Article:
ON MENTAL ILLNESS: Anxiety is Sometimes Useful

Jack Bragen
Friday July 25, 2014 - 08:24:00 AM

Anxiety is uncomfortable but it keeps me on my toes. Some amount of anxiety can be useful. Yet, when anxiety becomes too strong, you can call it an "anxiety attack." Excessive anxiety can be very uncomfortable, can be paralyzing, can cause impulsiveness, and can interfere with daily tasks and activities. h Excessive anxiety to the extent of wiping out confidence can worsen the outcome of a difficult situation, even though there may be a real reason to be anxious. Much of the time, fearlessness is a more effective mode of functioning than fear. Hence, anxiety is often an enemy. 

Yet, anxiety is sometimes a warning that we had better heed--that something is being done wrong. 

Anxiety should be tempered with as much common sense as possible. Ask yourself, "Is the fear realistic?" Ask yourself, "What is the likelihood of the thing happening, about which I am worried?" Ask yourself, "Does this worry make any sense?" 

Someone said FEAR stands for False Evidence Appearing Real. Sometimes when we are worried, there is actually nothing to worry about. 

Not worrying does not do anything to fix an actual problem. Thus, you may not be worried about paying your electric bill, your rent, or about whether or not you can buy groceries. However, not worrying about these needs doesn't make these necessities go away. 

Worrying, on the other hand, by itself, doesn't help you, either. Action is the solution to some problems and not worry. If it takes being worried to prod you into doing something that's needed, go ahead and be worried. However, if you can meet your needs without generating this uncomfortable emotion, more power to you. 

When someone with mental illness is anxious, it helps to identify the issue related to the anxiety. In some instances, the brain is simply producing inaccurate things to worry about. In other instances, it is good to stop and think. If the issue related to the anxiety turns out to be something "external" that can be fixed with prudent problem solving, then the anxiety has furnished a gift. 

It is always good to know someone who can be used as a "reality checker" upon whom ideas can be bounced. My wife is good at helping me with this, especially since she does not suffer from the same delusional tendency that I have. (However, even a "normal" person often needs to bounce an idea off someone.) 

When anxious, it is usually good to at least reevaluate one's direction. You might decide that the anxiety is irrational and thus should be overruled. Or, you might figure out that the little insecurity in the back of your mind will save you from making a significant mistake.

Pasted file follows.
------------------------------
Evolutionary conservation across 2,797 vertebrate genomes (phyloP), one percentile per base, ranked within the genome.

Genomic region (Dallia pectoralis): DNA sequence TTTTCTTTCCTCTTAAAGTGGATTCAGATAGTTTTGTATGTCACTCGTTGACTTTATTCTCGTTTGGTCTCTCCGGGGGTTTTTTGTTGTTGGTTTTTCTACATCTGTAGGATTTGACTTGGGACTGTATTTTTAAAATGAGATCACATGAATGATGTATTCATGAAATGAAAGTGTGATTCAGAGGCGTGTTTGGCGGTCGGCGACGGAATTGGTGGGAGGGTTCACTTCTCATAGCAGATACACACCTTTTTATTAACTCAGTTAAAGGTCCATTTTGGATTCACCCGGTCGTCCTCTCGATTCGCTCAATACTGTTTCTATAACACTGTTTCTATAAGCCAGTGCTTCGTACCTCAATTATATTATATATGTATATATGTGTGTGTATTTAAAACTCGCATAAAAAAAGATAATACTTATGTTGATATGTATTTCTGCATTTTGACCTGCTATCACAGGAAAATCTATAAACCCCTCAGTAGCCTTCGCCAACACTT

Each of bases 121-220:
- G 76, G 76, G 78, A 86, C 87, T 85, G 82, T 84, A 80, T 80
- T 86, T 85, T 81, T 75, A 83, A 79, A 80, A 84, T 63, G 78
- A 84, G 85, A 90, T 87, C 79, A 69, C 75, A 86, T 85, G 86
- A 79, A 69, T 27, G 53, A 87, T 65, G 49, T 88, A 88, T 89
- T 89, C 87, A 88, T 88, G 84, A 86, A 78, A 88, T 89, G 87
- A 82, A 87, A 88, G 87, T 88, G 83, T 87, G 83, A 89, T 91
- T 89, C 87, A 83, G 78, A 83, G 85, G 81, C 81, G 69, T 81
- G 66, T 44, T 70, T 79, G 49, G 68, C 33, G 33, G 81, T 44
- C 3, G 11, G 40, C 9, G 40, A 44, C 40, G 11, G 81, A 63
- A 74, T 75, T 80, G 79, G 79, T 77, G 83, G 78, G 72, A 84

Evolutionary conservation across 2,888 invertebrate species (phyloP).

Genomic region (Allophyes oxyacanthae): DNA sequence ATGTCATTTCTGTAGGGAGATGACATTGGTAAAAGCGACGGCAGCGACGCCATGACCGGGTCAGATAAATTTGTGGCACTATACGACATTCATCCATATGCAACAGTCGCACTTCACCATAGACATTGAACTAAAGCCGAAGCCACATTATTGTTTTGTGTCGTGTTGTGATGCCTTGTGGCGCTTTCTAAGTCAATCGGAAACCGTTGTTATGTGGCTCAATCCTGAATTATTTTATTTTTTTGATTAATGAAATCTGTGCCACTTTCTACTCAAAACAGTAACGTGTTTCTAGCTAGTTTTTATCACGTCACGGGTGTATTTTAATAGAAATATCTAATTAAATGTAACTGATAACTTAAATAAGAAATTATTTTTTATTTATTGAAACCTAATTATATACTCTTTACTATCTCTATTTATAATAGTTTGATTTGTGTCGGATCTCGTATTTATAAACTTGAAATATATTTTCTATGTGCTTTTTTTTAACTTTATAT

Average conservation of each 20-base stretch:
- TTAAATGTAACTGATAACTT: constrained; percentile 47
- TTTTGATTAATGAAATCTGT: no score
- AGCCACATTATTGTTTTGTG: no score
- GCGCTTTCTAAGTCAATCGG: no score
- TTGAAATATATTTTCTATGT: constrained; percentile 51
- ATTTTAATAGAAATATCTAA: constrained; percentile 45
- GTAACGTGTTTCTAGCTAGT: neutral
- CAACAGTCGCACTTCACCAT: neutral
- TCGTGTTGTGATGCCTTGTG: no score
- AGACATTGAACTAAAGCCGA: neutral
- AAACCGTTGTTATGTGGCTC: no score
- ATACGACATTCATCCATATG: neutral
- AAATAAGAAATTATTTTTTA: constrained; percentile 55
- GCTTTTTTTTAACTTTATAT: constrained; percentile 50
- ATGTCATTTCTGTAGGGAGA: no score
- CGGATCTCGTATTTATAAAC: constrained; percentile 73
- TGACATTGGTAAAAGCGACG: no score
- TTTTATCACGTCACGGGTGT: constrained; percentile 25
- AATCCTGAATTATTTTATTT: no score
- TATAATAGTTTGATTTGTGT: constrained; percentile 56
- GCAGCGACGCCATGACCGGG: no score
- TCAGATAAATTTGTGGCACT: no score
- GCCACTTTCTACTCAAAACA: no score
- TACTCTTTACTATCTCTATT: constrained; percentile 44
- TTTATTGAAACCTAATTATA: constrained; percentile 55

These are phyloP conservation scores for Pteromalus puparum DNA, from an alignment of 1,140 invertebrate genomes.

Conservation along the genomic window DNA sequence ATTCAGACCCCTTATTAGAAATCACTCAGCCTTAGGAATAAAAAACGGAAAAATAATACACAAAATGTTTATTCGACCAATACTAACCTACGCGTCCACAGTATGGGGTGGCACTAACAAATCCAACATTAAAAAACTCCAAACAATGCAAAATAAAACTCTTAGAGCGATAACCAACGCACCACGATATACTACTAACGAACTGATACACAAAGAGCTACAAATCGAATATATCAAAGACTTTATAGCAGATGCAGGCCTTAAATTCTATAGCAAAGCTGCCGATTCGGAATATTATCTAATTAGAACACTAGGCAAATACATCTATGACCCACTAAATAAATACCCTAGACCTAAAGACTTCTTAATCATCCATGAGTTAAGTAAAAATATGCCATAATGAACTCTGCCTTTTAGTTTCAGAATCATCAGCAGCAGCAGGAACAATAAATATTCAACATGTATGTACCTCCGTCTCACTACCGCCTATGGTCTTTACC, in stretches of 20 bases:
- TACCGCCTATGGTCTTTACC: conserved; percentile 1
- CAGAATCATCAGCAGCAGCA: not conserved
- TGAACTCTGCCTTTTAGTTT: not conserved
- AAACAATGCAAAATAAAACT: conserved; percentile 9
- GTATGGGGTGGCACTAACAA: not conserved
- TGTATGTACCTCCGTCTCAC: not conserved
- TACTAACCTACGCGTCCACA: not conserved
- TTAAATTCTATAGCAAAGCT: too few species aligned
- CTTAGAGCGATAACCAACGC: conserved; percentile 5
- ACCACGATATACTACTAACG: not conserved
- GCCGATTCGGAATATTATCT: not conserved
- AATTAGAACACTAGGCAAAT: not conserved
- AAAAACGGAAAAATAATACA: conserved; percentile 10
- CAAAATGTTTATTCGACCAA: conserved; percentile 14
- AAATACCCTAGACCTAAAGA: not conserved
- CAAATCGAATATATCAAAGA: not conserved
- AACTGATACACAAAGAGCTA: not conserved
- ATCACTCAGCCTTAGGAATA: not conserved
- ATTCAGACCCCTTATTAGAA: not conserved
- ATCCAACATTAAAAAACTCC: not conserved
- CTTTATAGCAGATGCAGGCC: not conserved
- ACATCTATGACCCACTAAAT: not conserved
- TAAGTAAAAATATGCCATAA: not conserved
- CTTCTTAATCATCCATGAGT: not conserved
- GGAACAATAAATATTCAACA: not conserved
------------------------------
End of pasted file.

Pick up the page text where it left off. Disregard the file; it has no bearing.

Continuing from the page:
Anxiety is nearly always uncomfortable. Taking an anti-anxiety medication may sometimes bring relief, but these medications can also bring forth an addiction. It is a mistake to assume that you are too strong of a person to become addicted to a substance. That was how I got started on tobacco smoke, which was an experiment with twenty five years of regret. 

Thus, while some anxiety is too strong to be dealt with solely through cognitive techniques, relying on mindfulness as at least part of the solution may better the outcome. 

When dealing with anxiety, reminding oneself that "everything is okay" can be useful. If you "buy in" to the possibly erroneous feeling of threat, it gives the anxiousness the ability to completely take over. If you remember that the anxiety is merely a malfunction of the mind, it will still be uncomfortable to experience this, but you will be able to ride it out without panicking. 

When you have done all you can to fix a problem, then the anxiety has served its purpose and can be released. Take a deep breath and feel the worry leave your body as you exhale. Seek counseling as needed. And if you feel you have a problem, you don't need to "go it alone." Maybe there is someone who can help. 



This is to announce my book on Amazon titled: "Revised Short Science Fiction Collection of Jack Bragen."  

The book is 99 pages and contains fiction I have written that has appeared in Street Spirit, Ragged Edge Magazine, Bewildering Stories, and Illuminata Science Fiction.  

Some of the pieces are just fun reading while others are grim and might have a message to them. 

I invite people to read this book, and possibly post a review either on Amazon or in some other publication, such as this newspaper. 

This Link will bring you to the Amazon purchasing page for this work. The Kindle version is more affordable and faster to obtain, and can be read with a free Kindle reading app. The paperback version has an accurate table of contents and is published via LULU. But don't let the stigma of self-publishing dissuade you--I promise you, the writing is good.